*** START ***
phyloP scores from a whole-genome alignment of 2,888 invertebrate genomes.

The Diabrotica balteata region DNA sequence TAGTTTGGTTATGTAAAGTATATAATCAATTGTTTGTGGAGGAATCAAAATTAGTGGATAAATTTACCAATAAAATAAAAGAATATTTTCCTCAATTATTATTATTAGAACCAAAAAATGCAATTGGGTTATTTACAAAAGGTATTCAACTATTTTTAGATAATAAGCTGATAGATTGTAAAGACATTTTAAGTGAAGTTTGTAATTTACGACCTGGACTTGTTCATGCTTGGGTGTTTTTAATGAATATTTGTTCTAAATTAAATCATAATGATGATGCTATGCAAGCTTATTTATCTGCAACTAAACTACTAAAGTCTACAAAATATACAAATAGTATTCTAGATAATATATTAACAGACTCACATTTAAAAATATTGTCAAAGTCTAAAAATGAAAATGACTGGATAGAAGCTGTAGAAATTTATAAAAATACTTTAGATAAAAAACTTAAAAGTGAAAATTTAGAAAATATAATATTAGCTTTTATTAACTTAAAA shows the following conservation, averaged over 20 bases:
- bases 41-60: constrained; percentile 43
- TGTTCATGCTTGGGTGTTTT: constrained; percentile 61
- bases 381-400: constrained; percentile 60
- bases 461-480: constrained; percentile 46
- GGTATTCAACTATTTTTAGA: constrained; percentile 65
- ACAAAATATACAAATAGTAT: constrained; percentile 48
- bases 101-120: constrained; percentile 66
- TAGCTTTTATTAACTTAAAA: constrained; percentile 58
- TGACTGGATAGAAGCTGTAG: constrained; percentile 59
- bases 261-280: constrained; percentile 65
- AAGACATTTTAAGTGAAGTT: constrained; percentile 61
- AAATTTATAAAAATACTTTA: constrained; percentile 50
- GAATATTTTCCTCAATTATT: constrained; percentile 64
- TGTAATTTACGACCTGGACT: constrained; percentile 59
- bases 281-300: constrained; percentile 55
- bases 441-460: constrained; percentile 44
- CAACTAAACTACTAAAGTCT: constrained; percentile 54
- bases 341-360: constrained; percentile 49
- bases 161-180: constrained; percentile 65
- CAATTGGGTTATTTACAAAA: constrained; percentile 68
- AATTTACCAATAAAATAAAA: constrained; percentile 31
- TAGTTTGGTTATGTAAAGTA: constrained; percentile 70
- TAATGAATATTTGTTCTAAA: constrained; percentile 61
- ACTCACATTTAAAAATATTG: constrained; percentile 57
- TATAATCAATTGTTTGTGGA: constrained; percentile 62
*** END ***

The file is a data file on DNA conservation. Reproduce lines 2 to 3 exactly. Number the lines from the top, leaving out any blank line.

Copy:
The Diabrotica balteata region DNA sequence TAGTTTGGTTATGTAAAGTATATAATCAATTGTTTGTGGAGGAATCAAAATTAGTGGATAAATTTACCAATAAAATAAAAGAATATTTTCCTCAATTATTATTATTAGAACCAAAAAATGCAATTGGGTTATTTACAAAAGGTATTCAACTATTTTTAGATAATAAGCTGATAGATTGTAAAGACATTTTAAGTGAAGTTTGTAATTTACGACCTGGACTTGTTCATGCTTGGGTGTTTTTAATGAATATTTGTTCTAAATTAAATCATAATGATGATGCTATGCAAGCTTATTTATCTGCAACTAAACTACTAAAGTCTACAAAATATACAAATAGTATTCTAGATAATATATTAACAGACTCACATTTAAAAATATTGTCAAAGTCTAAAAATGAAAATGACTGGATAGAAGCTGTAGAAATTTATAAAAATACTTTAGATAAAAAACTTAAAAGTGAAAATTTAGAAAATATAATATTAGCTTTTATTAACTTAAAA shows the following conservation, averaged over 20 bases:
- bases 41-60: constrained; percentile 43